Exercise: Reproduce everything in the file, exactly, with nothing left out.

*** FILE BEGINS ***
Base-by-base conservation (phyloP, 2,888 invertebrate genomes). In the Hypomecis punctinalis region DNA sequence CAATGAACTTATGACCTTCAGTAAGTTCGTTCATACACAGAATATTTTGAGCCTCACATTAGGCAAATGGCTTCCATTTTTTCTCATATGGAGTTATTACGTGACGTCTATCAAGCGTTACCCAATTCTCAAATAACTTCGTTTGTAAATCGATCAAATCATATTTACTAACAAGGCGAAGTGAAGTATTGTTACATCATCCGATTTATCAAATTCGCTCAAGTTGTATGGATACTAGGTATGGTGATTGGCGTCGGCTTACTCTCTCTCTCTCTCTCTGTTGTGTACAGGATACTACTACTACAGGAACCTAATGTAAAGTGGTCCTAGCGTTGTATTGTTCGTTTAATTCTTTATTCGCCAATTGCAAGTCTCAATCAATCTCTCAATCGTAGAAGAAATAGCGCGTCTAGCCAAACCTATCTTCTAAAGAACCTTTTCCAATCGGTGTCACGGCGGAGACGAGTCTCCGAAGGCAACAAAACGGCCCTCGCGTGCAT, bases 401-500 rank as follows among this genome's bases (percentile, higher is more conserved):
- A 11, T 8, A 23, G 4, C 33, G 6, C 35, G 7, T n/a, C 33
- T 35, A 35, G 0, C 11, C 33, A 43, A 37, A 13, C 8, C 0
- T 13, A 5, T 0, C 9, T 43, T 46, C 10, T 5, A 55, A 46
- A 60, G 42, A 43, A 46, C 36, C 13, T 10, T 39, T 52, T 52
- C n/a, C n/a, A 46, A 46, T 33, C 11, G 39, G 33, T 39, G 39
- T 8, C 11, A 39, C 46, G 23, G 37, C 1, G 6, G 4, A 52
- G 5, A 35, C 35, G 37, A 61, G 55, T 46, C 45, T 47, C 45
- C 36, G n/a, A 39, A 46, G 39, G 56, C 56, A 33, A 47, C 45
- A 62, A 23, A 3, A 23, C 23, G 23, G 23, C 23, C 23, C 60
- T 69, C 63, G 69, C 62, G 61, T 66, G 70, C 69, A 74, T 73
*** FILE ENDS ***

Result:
Base-by-base conservation (phyloP, 2,888 invertebrate genomes). In the Hypomecis punctinalis region DNA sequence CAATGAACTTATGACCTTCAGTAAGTTCGTTCATACACAGAATATTTTGAGCCTCACATTAGGCAAATGGCTTCCATTTTTTCTCATATGGAGTTATTACGTGACGTCTATCAAGCGTTACCCAATTCTCAAATAACTTCGTTTGTAAATCGATCAAATCATATTTACTAACAAGGCGAAGTGAAGTATTGTTACATCATCCGATTTATCAAATTCGCTCAAGTTGTATGGATACTAGGTATGGTGATTGGCGTCGGCTTACTCTCTCTCTCTCTCTCTGTTGTGTACAGGATACTACTACTACAGGAACCTAATGTAAAGTGGTCCTAGCGTTGTATTGTTCGTTTAATTCTTTATTCGCCAATTGCAAGTCTCAATCAATCTCTCAATCGTAGAAGAAATAGCGCGTCTAGCCAAACCTATCTTCTAAAGAACCTTTTCCAATCGGTGTCACGGCGGAGACGAGTCTCCGAAGGCAACAAAACGGCCCTCGCGTGCAT, bases 401-500 rank as follows among this genome's bases (percentile, higher is more conserved):
- A 11, T 8, A 23, G 4, C 33, G 6, C 35, G 7, T n/a, C 33
- T 35, A 35, G 0, C 11, C 33, A 43, A 37, A 13, C 8, C 0
- T 13, A 5, T 0, C 9, T 43, T 46, C 10, T 5, A 55, A 46
- A 60, G 42, A 43, A 46, C 36, C 13, T 10, T 39, T 52, T 52
- C n/a, C n/a, A 46, A 46, T 33, C 11, G 39, G 33, T 39, G 39
- T 8, C 11, A 39, C 46, G 23, G 37, C 1, G 6, G 4, A 52
- G 5, A 35, C 35, G 37, A 61, G 55, T 46, C 45, T 47, C 45
- C 36, G n/a, A 39, A 46, G 39, G 56, C 56, A 33, A 47, C 45
- A 62, A 23, A 3, A 23, C 23, G 23, G 23, C 23, C 23, C 60
- T 69, C 63, G 69, C 62, G 61, T 66, G 70, C 69, A 74, T 73